The concerns over security are shared in Hungary, where the populist leader is pushing back against Brussels' migrant policy and in nearby Austria, where the right-wing Freedom Party will get a shot at overturning the slimmest of election defeats after the first run was annulled on allegations of vote-tampering.
Further afield, the continuing war in the Middle East looms overhead, alongside the recent coup in Turkey and ongoing tensions with Russia, which adds to a potent mix of problems. Turkey for example is 5th and 7th in the list of the EU's top import and export nations so the current turmoil there could add to the current trade issues in the Eurozone created by Brexit and Russian economic sanctions. Russia is the number 3 trade partner of the EU and the EU is Russia's largest trade partner so the sanctions have only added to the economic slowdown in Europe, with a risk that further lows in the oil price could see a deterioration in Russian demand.
Big safe haven flight could occur
With all of this turmoil and risk there is a real risk that we could see an investor flight from the Eurozone as capital seeks a safe haven. The likeliest destinations for this capital would predominantly be the U.S.A. Other safe havens would be the UK, Switzerland, Japan, Australia and Canada. The fact that each of these nations is struggling with their own economic woes or political turmoil is probably the main reason why this movement has not been more pronounced thus far.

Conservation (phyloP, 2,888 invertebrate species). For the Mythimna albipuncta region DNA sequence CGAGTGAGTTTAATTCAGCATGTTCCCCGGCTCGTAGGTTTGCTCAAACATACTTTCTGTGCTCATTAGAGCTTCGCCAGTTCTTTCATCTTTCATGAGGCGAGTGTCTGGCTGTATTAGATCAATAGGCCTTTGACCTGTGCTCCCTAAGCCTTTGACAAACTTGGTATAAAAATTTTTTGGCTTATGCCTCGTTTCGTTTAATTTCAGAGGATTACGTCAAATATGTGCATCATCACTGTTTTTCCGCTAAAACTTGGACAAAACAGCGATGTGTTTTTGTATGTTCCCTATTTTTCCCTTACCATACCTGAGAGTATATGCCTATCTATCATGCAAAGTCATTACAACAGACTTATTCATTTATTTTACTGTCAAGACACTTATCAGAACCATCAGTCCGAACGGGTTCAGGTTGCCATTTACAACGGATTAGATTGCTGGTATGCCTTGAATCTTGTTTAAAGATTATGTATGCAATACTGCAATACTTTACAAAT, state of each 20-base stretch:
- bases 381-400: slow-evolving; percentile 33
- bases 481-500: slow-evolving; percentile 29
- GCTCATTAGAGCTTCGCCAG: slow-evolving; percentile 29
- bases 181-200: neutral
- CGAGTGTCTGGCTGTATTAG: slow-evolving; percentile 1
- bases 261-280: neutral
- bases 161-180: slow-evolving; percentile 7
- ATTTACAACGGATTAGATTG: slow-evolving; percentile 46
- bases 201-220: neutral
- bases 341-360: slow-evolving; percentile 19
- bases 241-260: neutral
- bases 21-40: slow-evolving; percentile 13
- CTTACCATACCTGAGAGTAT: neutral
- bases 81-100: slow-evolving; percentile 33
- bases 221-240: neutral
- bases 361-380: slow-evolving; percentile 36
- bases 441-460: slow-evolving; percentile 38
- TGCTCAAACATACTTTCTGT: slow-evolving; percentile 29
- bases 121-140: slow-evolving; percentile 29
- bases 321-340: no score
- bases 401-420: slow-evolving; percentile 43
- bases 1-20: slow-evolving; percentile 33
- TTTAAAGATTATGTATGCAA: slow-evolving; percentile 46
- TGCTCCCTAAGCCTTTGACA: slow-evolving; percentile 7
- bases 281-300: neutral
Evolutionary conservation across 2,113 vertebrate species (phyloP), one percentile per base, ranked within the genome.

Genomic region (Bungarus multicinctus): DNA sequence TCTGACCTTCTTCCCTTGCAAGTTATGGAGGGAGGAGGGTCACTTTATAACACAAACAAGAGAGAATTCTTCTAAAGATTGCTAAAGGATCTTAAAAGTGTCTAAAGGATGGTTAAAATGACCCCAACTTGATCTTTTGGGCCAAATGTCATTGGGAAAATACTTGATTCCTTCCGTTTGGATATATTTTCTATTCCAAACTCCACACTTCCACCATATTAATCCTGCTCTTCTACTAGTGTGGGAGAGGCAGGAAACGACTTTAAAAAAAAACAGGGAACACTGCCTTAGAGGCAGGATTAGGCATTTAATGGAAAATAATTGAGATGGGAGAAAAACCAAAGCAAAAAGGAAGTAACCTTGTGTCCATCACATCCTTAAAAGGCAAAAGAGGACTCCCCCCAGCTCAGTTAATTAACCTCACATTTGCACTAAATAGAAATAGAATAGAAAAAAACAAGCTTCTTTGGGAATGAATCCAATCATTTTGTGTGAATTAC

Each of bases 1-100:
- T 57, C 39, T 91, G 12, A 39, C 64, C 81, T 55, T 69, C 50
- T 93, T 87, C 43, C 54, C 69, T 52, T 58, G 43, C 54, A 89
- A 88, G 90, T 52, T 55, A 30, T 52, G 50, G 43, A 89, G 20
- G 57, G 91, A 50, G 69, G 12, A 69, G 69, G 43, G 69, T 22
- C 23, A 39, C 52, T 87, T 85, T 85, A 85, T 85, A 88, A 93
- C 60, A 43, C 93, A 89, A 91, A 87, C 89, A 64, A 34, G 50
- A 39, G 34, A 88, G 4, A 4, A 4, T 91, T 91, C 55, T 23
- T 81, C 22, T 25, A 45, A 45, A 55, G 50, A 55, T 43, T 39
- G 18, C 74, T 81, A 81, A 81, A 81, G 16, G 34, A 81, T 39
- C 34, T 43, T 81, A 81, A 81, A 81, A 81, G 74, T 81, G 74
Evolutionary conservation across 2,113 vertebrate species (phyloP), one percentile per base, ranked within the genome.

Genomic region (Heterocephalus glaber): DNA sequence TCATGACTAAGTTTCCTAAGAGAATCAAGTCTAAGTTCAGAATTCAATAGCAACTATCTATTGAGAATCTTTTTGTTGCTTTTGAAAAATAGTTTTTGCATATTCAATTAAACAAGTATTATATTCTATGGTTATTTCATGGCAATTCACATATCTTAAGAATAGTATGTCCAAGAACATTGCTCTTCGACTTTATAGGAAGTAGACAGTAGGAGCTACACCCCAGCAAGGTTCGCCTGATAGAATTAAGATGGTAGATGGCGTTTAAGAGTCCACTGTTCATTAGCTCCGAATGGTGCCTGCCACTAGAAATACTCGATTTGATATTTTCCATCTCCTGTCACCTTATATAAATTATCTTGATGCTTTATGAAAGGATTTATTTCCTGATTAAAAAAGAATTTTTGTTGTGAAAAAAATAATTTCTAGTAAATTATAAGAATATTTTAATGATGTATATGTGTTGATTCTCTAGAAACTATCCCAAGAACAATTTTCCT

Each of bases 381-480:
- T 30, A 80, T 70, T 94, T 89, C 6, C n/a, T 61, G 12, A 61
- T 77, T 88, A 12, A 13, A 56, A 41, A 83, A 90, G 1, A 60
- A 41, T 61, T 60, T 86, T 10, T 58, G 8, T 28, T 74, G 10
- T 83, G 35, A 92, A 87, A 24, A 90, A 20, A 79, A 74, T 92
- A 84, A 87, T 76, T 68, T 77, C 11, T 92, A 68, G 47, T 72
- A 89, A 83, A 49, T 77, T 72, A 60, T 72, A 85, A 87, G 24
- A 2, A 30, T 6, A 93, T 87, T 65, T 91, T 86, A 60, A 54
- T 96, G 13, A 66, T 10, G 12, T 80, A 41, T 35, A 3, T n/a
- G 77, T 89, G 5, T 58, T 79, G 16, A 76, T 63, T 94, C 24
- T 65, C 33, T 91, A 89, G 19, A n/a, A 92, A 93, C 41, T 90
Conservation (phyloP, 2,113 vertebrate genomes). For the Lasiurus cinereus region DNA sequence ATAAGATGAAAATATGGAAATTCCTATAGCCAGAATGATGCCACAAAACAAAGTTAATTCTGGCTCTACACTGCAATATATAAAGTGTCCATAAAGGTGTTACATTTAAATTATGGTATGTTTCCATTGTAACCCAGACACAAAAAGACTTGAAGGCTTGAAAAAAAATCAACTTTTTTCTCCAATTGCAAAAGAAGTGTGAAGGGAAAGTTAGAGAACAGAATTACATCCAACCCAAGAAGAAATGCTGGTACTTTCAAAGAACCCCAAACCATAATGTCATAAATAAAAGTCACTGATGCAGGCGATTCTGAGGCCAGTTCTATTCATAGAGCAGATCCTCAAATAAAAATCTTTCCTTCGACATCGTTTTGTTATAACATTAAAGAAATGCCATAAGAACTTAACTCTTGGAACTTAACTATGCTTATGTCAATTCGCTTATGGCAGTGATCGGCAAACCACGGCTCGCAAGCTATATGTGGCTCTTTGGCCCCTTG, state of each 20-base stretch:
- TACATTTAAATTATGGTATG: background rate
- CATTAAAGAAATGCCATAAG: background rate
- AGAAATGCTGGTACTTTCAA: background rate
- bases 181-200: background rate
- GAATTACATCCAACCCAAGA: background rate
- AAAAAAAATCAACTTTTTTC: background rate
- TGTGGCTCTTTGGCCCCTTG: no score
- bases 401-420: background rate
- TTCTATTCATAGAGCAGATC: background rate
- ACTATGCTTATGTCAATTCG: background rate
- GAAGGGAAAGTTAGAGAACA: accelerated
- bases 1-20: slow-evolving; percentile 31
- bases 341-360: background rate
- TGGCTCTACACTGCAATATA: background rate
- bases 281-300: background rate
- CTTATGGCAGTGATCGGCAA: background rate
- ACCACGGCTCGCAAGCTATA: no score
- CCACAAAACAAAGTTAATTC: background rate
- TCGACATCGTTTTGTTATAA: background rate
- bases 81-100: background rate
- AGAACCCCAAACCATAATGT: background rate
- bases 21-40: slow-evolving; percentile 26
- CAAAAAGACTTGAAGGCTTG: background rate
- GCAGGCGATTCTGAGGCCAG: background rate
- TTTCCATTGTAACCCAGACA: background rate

When I first wrote about these trends in November, I focused primarily on Greece and the war aspect, yet the situation has since deteriorated beyond anything I imagined. Although Greece has been out of the headlines due to the unpopular deal struck by the Syriza government, the turmoil that it caused in the Eurozone would be a drop in the ocean to those created by an Italy or a France.
As the ECB goes down further down the rabbit hole of monetization and ultra-low yields, the financial situation in Europe is at risk of a Lehman-style event if the governments of the Eurozone lose control of sovereign debt yields.
This problem was lurking in the shadows but the threats to security and the risk of populist revolt, or even civil wars could bring the crisis out into the open and further deteriorate the economic conditions in member states.
As I stated previously, I expect a 25% drop in the Euro to 80 cents (NYSEARCA:FXE) and a 20%+ gain in the U.S. dollar (NYSEARCA:UUP). I predicted this to occur by late 2016 so it should be underway by then, however the potential for a blow-off top in the U.S. dollar is now a possibility into 2017 if the toxic mix of problems spill-over and see the dollar forced to soak up huge capital flight like a sponge, which would then create headaches for the FED.
The market is getting complacent due to the mild effects of Brexit and is ignoring the growing trends of banking and political instability against a backdrop of war.
Disclosure: I/we have no positions in any stocks mentioned, and no plans to initiate any positions within the next 72 hours.
I wrote this article myself, and it expresses my own opinions. I am not receiving compensation for it (other than from Seeking Alpha). I have no business relationship with any company whose stock is mentioned in this article.
Additional disclosure: I am currently long U.S. dollar and will continue to seek opportunities.